The following is an opinion:
The overall mood of the country is significantly less prideful than that of previous years. I'm sure there is a study somewhere to back this. My personal belief is that if we change the broken and crumbling state of civil rights as well as the medical and education systems. It would not only influence the nation's pride as well as mood in a beneficial manner, but also improve our economy. Focusing on one problem, does not always make for a solution. A country is not simply made up of its economy or individual facets, but of the people who live in it. In order to make a nation grow and succeed all parties must be met with some amount of benevolent change.
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No.

We know it.
Resonare Praeteriti's avatar

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I'm an American, and I think that there will always be a four to eleven year old Asian child on Youtube who will be better than me at whatever it is I wish to do... emo
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The man most responsibile for the creation of the internet was English.

The World Wide Web is a system built on top of the Internet.
The Internet was made by US government Network research.
Can we have credit for inventing Australia?

Why would you want credit for -that-? >u>


Who WOULDN'T want credit for creating Australia. I may have only spent 5 days there, but I never saw a single ugly woman the whole time. Granted, I had spent the previous 6 months in the middle east, and most of my time in Australia I was drunk. So my perception may have been slightly skewed...
N3bu
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Lets move on to WW2. Again, US involvement was critical to the allied war effort, even before the US actually entered the war. The lend lease program sent billions of dollars worth of war material to the UK and Commonwealth, USSR, Free French, and Chinese. When the US became officially active, they contributed over 16 million troops. Without US involvment, there would have been no 2nd front in North Africa, no invasion of Italy, no invasion of mainland Europe, and the bombing campaign over Germany would have been impossible to sustain. Additionally, Australia would have been essentially on it's own against the Japanese in the Pacific.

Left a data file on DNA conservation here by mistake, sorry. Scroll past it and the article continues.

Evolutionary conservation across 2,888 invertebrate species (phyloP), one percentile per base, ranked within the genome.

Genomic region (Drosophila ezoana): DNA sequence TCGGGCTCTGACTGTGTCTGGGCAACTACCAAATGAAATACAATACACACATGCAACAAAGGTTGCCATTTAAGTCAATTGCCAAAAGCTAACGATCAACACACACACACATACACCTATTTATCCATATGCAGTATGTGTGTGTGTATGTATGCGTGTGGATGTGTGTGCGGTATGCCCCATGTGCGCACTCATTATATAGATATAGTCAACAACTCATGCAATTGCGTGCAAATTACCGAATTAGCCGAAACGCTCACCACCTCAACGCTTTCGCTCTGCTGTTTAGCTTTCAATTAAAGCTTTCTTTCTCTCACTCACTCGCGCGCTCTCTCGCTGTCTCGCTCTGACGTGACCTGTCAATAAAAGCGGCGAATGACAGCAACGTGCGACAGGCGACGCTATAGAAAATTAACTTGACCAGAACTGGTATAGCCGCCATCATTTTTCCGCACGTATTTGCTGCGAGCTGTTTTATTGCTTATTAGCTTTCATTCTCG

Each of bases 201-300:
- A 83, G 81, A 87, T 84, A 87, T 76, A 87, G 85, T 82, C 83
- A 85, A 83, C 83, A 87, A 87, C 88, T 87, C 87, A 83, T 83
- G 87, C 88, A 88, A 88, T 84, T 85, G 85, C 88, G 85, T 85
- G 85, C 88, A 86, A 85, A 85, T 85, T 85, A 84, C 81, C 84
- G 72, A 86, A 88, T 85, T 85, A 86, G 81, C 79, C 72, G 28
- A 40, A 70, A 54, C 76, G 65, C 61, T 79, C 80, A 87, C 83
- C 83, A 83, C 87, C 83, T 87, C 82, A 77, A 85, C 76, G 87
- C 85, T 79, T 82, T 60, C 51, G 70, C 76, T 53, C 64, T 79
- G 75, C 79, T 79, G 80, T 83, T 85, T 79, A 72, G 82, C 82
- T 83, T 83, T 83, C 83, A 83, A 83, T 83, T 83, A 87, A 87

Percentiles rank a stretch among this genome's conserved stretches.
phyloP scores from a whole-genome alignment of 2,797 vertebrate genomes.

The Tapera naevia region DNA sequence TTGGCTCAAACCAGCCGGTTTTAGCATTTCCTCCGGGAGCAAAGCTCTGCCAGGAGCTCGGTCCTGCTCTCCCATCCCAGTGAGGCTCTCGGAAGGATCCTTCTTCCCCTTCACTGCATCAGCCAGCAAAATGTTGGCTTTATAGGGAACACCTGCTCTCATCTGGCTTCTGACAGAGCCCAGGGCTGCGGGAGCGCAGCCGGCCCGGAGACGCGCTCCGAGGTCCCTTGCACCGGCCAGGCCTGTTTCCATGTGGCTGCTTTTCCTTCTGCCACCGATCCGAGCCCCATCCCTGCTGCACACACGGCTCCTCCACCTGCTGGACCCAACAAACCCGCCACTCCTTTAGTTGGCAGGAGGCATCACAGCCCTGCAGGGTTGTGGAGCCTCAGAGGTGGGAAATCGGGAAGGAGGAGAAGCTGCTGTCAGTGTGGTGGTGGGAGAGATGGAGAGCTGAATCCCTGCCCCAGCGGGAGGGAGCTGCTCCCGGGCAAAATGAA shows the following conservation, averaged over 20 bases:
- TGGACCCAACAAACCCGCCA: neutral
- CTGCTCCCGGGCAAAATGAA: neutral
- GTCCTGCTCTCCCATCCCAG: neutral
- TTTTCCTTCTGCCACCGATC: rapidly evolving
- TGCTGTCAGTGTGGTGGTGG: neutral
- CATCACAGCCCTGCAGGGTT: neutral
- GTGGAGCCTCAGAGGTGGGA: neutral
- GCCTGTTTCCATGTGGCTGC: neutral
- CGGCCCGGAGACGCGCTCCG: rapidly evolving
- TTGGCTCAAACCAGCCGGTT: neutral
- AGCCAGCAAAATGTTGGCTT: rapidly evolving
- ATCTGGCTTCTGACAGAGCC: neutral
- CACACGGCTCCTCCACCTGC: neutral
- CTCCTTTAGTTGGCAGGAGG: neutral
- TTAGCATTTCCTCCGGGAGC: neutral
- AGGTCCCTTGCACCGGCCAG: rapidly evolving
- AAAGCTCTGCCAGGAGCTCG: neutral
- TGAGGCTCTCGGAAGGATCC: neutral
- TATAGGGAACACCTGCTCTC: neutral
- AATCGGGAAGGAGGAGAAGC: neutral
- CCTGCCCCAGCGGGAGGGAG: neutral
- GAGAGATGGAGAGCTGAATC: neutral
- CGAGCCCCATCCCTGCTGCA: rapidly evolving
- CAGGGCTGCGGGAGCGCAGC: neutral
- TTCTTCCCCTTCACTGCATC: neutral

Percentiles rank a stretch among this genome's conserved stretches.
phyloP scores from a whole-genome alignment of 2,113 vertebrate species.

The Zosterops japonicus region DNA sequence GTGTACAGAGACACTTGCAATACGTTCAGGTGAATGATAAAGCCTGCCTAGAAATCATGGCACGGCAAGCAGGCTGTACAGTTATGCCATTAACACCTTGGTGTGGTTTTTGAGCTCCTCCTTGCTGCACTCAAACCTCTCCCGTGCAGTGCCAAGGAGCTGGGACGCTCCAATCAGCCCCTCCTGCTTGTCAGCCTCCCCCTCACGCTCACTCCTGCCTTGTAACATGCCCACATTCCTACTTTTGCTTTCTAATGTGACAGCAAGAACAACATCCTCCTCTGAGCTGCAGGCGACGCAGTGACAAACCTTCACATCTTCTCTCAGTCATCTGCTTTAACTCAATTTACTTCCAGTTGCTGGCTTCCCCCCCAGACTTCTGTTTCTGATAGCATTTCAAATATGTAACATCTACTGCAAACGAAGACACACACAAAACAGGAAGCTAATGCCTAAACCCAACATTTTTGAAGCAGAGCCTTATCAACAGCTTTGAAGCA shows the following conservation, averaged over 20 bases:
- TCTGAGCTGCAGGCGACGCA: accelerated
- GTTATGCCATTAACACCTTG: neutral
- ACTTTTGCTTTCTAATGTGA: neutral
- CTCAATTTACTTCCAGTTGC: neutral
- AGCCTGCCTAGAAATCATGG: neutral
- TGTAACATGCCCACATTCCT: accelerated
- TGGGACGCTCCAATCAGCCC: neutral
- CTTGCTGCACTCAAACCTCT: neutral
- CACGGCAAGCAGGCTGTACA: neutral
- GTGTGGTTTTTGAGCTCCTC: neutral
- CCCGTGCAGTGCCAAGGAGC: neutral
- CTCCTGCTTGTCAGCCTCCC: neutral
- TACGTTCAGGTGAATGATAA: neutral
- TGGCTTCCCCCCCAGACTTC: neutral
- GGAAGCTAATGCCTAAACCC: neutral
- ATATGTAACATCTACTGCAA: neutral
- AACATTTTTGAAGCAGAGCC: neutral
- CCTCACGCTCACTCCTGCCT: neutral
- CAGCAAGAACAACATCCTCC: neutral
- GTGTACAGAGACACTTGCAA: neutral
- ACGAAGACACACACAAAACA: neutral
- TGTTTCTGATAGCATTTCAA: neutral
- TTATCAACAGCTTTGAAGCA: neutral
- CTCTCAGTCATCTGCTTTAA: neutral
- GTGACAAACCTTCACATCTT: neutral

Now, every nation involved in these wars played their part, and nations such as the US, UK, French, Russian, and Chinese were incredibly important. Blind Guardian, however,seems ignorant of this fact. Not only that, he suggests that the outcome of both wars was written in stone years before they actually ended. THAT is the absolute height ignorance, and frankly, you should be ashamed.

In regards to WWII I believe you are essentially correct. While late yet again I would consider US involvement and contribution both significant and integral to the war effort.

In the Pacific while the Japanese were loosing steam (it's not easy to maintain forces in Papua with your central command in Tokyo) and Australia was holding them off they most certainly would never have been dislodged from the South Pacific without the US, especially since Britain had to re-prioritise away from that theatre.

While Britain could of indefinitely held the Germans off their island (the German war effort was largely unstable and when it wasn't taking territory is was basically loosing it), without the US forcing open fronts in North Africa, Italy and ultimately Norway is seems likely that German troops (without having the need to secure Western Europe) would of eventually crushed the Russian resistance, having already surrounded Stalingrad, Moscow and Leningrad.


Pretty much agree. Not sure how I think Stalingrad and Leningrad would have went. They were both such close things that I think even a slight shift in the balance of power between the 2 nations could have changed the outcome. Perhaps the lack of supplies would have been enough, perhaps not. Ultimately, I think the Germans would have eventually crushed Russians without having the other fronts to distract them, with how much difficulty is up for debate though.

As for the WW1, you're right the US didn't "Save the world". The war was very much a group effort. The war would have lasted much longer, I think, if Germany had taken Paris. The final outcome would have been a defeated Germany either way, but the devil is in the details. As for Nazi Germany, it would depend on the details of the final armistice. The terms of the Treaty of Versaille were so punishing, that's really what gave Hitler the platform to advance on. If Germany could get a good position, if they had managed to take Paris and then negotiate a treaty, then yes you may be right about Nazi's never coming to power in Germany. Best part of studying history, imo, is seeing how 1 event can have such lasting consequences.

As for whether WW1 was America's war, it was and it wasn't. President Wilson ordered Gen Pershing to keep the AEF together, rather than dividing it up amongst the British and French forces. He felt it was important to keep the AEF together because the US wasn't there to fight Europe's war. They had their own reasons for going to war.
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The man most responsibile for the creation of the internet was English.

The World Wide Web is a system built on top of the Internet.
The Internet was made by US government Network research.
Can we have credit for inventing Australia?

Why would you want credit for -that-? >u>
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David2074